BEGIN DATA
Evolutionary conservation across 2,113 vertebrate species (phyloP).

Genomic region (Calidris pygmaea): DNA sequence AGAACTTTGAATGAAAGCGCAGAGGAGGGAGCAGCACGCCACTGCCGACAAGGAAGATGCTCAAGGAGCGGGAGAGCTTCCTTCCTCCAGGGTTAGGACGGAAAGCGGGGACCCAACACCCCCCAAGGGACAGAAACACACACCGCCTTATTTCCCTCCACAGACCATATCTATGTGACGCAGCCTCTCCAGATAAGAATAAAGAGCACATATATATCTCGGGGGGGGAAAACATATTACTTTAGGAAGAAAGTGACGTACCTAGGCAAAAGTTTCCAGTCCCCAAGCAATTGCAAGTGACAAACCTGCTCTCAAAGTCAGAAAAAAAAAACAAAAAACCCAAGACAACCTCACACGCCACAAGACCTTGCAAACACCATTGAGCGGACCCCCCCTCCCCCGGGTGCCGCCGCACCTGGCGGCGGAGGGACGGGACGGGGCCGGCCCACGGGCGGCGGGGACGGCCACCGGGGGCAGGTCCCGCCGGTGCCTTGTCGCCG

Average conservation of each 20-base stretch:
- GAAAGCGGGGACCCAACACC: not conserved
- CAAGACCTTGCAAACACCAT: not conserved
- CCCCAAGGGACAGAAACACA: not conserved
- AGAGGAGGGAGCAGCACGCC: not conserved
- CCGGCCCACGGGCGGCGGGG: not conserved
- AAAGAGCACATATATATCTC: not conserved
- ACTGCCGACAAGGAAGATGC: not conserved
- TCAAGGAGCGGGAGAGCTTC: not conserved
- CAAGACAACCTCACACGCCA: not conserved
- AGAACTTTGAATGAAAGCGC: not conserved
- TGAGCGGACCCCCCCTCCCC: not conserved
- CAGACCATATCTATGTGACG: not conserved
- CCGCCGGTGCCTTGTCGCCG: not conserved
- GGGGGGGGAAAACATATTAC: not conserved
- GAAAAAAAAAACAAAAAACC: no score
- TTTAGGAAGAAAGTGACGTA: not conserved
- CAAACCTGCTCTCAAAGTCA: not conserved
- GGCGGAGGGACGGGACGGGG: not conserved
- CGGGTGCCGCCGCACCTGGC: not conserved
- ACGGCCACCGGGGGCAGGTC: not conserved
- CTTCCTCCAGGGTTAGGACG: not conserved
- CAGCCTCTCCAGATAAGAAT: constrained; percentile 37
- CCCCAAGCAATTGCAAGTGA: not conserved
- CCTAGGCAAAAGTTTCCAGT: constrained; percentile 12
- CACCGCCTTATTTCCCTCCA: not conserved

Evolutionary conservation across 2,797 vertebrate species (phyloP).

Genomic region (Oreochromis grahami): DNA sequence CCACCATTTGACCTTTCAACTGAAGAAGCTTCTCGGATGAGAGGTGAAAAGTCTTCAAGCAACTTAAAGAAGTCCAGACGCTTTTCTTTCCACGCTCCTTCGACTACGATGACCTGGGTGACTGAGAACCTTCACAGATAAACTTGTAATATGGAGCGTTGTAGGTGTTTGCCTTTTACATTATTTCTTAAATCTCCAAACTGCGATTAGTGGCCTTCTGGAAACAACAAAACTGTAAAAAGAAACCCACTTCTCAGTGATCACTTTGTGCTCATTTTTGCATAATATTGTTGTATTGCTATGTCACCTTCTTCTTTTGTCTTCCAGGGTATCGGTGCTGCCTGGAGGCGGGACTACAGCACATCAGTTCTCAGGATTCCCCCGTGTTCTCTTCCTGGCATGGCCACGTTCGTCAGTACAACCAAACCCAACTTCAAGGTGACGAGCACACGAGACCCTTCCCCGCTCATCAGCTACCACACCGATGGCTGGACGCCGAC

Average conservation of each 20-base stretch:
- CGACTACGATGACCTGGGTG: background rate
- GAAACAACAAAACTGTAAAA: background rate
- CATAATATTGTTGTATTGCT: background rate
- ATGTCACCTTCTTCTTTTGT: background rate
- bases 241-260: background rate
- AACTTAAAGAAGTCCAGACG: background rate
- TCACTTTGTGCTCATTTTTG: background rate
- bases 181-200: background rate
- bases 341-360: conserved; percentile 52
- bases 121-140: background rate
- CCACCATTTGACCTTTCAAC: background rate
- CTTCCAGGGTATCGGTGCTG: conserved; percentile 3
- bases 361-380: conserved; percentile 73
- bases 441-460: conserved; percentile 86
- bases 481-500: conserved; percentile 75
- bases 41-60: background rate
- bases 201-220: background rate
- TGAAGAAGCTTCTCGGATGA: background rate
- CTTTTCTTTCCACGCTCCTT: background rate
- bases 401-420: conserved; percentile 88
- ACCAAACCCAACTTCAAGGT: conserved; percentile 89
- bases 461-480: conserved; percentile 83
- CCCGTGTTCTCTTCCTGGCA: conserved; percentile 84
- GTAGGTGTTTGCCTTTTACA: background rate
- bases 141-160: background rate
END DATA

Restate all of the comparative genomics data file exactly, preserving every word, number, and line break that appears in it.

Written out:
Evolutionary conservation across 2,113 vertebrate species (phyloP).

Genomic region (Calidris pygmaea): DNA sequence AGAACTTTGAATGAAAGCGCAGAGGAGGGAGCAGCACGCCACTGCCGACAAGGAAGATGCTCAAGGAGCGGGAGAGCTTCCTTCCTCCAGGGTTAGGACGGAAAGCGGGGACCCAACACCCCCCAAGGGACAGAAACACACACCGCCTTATTTCCCTCCACAGACCATATCTATGTGACGCAGCCTCTCCAGATAAGAATAAAGAGCACATATATATCTCGGGGGGGGAAAACATATTACTTTAGGAAGAAAGTGACGTACCTAGGCAAAAGTTTCCAGTCCCCAAGCAATTGCAAGTGACAAACCTGCTCTCAAAGTCAGAAAAAAAAAACAAAAAACCCAAGACAACCTCACACGCCACAAGACCTTGCAAACACCATTGAGCGGACCCCCCCTCCCCCGGGTGCCGCCGCACCTGGCGGCGGAGGGACGGGACGGGGCCGGCCCACGGGCGGCGGGGACGGCCACCGGGGGCAGGTCCCGCCGGTGCCTTGTCGCCG

Average conservation of each 20-base stretch:
- GAAAGCGGGGACCCAACACC: not conserved
- CAAGACCTTGCAAACACCAT: not conserved
- CCCCAAGGGACAGAAACACA: not conserved
- AGAGGAGGGAGCAGCACGCC: not conserved
- CCGGCCCACGGGCGGCGGGG: not conserved
- AAAGAGCACATATATATCTC: not conserved
- ACTGCCGACAAGGAAGATGC: not conserved
- TCAAGGAGCGGGAGAGCTTC: not conserved
- CAAGACAACCTCACACGCCA: not conserved
- AGAACTTTGAATGAAAGCGC: not conserved
- TGAGCGGACCCCCCCTCCCC: not conserved
- CAGACCATATCTATGTGACG: not conserved
- CCGCCGGTGCCTTGTCGCCG: not conserved
- GGGGGGGGAAAACATATTAC: not conserved
- GAAAAAAAAAACAAAAAACC: no score
- TTTAGGAAGAAAGTGACGTA: not conserved
- CAAACCTGCTCTCAAAGTCA: not conserved
- GGCGGAGGGACGGGACGGGG: not conserved
- CGGGTGCCGCCGCACCTGGC: not conserved
- ACGGCCACCGGGGGCAGGTC: not conserved
- CTTCCTCCAGGGTTAGGACG: not conserved
- CAGCCTCTCCAGATAAGAAT: constrained; percentile 37
- CCCCAAGCAATTGCAAGTGA: not conserved
- CCTAGGCAAAAGTTTCCAGT: constrained; percentile 12
- CACCGCCTTATTTCCCTCCA: not conserved

Evolutionary conservation across 2,797 vertebrate species (phyloP).

Genomic region (Oreochromis grahami): DNA sequence CCACCATTTGACCTTTCAACTGAAGAAGCTTCTCGGATGAGAGGTGAAAAGTCTTCAAGCAACTTAAAGAAGTCCAGACGCTTTTCTTTCCACGCTCCTTCGACTACGATGACCTGGGTGACTGAGAACCTTCACAGATAAACTTGTAATATGGAGCGTTGTAGGTGTTTGCCTTTTACATTATTTCTTAAATCTCCAAACTGCGATTAGTGGCCTTCTGGAAACAACAAAACTGTAAAAAGAAACCCACTTCTCAGTGATCACTTTGTGCTCATTTTTGCATAATATTGTTGTATTGCTATGTCACCTTCTTCTTTTGTCTTCCAGGGTATCGGTGCTGCCTGGAGGCGGGACTACAGCACATCAGTTCTCAGGATTCCCCCGTGTTCTCTTCCTGGCATGGCCACGTTCGTCAGTACAACCAAACCCAACTTCAAGGTGACGAGCACACGAGACCCTTCCCCGCTCATCAGCTACCACACCGATGGCTGGACGCCGAC

Average conservation of each 20-base stretch:
- CGACTACGATGACCTGGGTG: background rate
- GAAACAACAAAACTGTAAAA: background rate
- CATAATATTGTTGTATTGCT: background rate
- ATGTCACCTTCTTCTTTTGT: background rate
- bases 241-260: background rate
- AACTTAAAGAAGTCCAGACG: background rate
- TCACTTTGTGCTCATTTTTG: background rate
- bases 181-200: background rate
- bases 341-360: conserved; percentile 52
- bases 121-140: background rate
- CCACCATTTGACCTTTCAAC: background rate
- CTTCCAGGGTATCGGTGCTG: conserved; percentile 3
- bases 361-380: conserved; percentile 73
- bases 441-460: conserved; percentile 86
- bases 481-500: conserved; percentile 75
- bases 41-60: background rate
- bases 201-220: background rate
- TGAAGAAGCTTCTCGGATGA: background rate
- CTTTTCTTTCCACGCTCCTT: background rate
- bases 401-420: conserved; percentile 88
- ACCAAACCCAACTTCAAGGT: conserved; percentile 89
- bases 461-480: conserved; percentile 83
- CCCGTGTTCTCTTCCTGGCA: conserved; percentile 84
- GTAGGTGTTTGCCTTTTACA: background rate
- bases 141-160: background rate